Mary-- Gee, I didn't even think of this as one of my typical bleeding heart liberal posts. Perhaps I am slipping.

As you might expect, I think Tracey Emin is a nitwit. I have not seen anything by her yet that I find to be artistically interesting or valuable (although you can understand how an artist is likely to attract an audience if her art consists of lists of people she has slept with, written on the walls of a tent). I guess the real question is, when do you stop looking with an open mind? I suspect from the nature of your question that I would keep the gate open a little longer than you would (although Tracey Emin has an almost irrebutable burden of proof against her.)

Mellie said...

Art will always recreate old stories in the image of its times.

To take issue, David, your comment on the damsel being "wanton master of the situation" seems to refer to the Jeff Jones image. What I see there is yet another tedious fantasy image of a woman as a sexual object. Such images are inspired more by pornography rather than any interest in showing women as 'master' (surely 'mistress') of anything other than their ability to titillate men.

Your comment about 'esculent little tea cake' doesn't help, either. Do you ever write about men in that way?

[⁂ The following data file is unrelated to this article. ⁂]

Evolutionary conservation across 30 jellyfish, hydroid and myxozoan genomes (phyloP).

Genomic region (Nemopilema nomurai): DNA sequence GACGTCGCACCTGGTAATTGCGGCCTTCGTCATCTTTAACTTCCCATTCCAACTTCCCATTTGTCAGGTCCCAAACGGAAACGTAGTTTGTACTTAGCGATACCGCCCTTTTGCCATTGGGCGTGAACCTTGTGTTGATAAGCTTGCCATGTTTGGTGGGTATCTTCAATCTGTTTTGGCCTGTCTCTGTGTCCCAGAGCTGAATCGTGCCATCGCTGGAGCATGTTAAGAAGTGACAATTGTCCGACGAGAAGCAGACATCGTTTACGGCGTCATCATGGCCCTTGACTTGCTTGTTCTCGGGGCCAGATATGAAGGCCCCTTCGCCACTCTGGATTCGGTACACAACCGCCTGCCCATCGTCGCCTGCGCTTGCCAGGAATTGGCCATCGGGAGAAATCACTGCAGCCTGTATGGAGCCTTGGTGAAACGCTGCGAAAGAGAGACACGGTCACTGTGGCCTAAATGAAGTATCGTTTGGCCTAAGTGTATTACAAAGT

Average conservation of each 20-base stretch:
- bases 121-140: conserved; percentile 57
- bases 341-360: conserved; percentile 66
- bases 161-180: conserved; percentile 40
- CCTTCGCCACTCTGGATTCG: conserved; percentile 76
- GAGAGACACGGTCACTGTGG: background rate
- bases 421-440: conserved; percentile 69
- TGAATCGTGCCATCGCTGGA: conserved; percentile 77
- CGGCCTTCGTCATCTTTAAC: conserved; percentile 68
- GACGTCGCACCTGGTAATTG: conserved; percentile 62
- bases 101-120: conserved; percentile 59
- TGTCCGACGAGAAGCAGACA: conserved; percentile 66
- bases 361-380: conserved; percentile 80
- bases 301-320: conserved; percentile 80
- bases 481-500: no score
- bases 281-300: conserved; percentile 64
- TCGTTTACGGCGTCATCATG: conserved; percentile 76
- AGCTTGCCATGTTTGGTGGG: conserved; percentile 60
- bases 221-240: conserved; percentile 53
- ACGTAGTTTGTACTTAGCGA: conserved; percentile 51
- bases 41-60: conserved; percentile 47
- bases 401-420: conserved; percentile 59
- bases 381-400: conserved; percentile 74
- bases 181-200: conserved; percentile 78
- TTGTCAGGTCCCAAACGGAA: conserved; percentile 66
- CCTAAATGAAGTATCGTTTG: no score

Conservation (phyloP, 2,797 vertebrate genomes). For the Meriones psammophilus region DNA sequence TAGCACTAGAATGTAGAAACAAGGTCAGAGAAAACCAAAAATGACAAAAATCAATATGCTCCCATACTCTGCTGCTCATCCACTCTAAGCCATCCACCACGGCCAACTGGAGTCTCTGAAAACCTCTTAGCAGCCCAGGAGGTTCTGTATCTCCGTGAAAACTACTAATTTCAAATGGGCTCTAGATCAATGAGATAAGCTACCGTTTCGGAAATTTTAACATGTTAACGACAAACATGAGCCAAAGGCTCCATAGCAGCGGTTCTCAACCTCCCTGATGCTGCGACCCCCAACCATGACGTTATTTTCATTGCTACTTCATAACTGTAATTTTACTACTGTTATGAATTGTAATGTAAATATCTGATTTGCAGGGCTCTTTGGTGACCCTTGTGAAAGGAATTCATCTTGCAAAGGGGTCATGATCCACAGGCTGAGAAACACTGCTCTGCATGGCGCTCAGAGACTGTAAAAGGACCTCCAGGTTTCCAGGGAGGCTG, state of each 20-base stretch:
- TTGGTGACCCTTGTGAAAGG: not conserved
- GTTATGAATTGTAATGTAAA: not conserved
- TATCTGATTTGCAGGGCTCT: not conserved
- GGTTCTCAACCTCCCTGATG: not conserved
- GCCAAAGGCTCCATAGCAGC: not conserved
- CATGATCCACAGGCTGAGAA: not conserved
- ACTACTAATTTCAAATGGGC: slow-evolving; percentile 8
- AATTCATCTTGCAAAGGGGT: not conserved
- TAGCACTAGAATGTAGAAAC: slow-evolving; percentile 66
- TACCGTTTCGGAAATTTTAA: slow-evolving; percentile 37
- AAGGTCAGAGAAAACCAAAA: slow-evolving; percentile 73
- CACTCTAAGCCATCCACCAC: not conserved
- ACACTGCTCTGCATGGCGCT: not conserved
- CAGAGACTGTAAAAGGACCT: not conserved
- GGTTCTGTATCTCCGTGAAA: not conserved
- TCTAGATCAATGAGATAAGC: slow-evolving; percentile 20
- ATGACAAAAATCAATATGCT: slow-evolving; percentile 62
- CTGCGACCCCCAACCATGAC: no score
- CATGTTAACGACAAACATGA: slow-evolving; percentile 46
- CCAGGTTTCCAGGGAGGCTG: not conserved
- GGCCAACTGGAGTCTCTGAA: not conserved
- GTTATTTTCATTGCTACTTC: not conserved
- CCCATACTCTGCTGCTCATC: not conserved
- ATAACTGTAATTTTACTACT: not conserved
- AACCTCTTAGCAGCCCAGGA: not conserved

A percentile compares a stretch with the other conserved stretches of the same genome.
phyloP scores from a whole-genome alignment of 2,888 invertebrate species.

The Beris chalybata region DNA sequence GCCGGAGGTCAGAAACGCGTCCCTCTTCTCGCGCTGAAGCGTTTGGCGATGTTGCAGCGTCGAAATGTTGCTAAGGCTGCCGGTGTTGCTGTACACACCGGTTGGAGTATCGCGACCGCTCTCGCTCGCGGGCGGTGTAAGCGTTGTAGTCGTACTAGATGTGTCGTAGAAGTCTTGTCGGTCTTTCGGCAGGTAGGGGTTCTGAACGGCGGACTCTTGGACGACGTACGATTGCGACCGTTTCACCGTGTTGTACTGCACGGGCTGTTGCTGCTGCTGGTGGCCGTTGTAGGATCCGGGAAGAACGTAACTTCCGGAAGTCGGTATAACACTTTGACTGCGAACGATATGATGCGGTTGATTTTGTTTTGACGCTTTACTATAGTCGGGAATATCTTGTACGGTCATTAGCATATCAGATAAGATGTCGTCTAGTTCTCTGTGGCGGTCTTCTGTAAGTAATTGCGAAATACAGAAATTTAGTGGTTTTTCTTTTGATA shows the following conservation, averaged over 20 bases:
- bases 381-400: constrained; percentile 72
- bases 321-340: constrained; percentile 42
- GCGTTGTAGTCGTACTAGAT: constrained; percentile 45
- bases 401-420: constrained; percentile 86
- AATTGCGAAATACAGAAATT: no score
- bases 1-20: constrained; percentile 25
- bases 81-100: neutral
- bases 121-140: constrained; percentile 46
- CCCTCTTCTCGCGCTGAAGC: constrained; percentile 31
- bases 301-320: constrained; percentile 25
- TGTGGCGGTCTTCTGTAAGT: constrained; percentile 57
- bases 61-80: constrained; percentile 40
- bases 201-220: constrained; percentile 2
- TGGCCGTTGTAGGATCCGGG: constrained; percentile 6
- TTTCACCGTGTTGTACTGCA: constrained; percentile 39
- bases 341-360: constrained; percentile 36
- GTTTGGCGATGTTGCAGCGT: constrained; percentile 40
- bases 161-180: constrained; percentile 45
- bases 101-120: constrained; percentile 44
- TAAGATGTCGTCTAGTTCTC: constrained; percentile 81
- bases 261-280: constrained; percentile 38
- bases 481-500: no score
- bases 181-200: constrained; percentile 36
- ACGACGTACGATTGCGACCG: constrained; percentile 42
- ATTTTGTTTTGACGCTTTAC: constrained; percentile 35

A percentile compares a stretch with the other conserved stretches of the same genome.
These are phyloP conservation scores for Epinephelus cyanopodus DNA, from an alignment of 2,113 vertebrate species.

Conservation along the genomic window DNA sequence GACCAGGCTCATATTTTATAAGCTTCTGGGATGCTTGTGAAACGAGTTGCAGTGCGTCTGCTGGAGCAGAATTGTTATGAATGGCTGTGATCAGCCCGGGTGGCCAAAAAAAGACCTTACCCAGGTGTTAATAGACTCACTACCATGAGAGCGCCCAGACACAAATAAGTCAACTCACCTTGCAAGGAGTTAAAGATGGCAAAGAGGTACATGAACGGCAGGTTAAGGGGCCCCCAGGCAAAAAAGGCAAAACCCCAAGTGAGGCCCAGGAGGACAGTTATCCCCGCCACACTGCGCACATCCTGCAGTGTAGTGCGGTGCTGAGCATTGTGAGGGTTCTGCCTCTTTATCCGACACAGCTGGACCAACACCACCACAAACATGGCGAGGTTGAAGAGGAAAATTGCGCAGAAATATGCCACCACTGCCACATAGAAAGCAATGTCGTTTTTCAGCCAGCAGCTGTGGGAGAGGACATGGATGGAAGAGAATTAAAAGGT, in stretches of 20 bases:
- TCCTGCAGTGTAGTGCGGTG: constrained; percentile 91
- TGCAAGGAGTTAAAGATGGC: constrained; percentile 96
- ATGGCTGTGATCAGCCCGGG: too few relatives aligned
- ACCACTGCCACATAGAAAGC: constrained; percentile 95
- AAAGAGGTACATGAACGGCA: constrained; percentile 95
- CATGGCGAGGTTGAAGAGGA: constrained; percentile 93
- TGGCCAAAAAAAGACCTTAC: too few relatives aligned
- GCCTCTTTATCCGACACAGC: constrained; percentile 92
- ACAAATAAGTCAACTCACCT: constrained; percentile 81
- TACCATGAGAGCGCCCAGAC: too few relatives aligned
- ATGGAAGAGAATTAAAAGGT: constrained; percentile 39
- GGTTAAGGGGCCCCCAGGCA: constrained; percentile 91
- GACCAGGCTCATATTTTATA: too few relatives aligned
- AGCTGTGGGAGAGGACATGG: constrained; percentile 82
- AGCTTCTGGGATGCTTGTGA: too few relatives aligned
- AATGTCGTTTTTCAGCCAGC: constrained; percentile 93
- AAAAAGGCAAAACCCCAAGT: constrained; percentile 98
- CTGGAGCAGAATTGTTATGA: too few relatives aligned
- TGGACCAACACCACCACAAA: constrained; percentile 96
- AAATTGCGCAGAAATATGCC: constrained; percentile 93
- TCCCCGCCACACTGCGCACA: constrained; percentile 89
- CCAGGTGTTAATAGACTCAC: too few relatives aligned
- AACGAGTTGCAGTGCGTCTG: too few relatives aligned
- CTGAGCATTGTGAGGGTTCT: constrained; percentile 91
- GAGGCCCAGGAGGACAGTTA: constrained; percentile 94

I'm being negative here but in general I enjoy your blog, though usually only as a lurker!

theory_of_me said...

Millie said: "Your comment about 'esculent little tea cake' doesn't help, either. Do you ever write about men in that way?"

He writes much worse things about men, saying they are not very complex and condemning them for choosing art over a stable family life. He's a scoundrel!

Anonymous said...

the relevance of the details of the drawings complements very well. all the pictures are amazing! keep up the good work!

check out this site-->> digital illustration

David Apatoff said...

Mellie--"Your comment about 'esculent little tea cake' doesn't help, either. Do you ever write about men in that way?"

Mellie, don't be too hard on me. I just can't envision a life form in the universe, whether male or female, that would not view such a pink and white lace confection as scrumptious.

We may have more of a genuine difference on that Jones painting (which is not surprising-- I'm not sure how to begin to think about a "tedious male sex fantasy" painted by a transgender woman). I think the woman in the painting is in "control" because she is not the least bit alarmed by the threat from the male (who, in an act of utter impotence, wants to resort to violence) or the dragon (who seems to have been tamed into a pet). It's hard for me to regard her a the victim.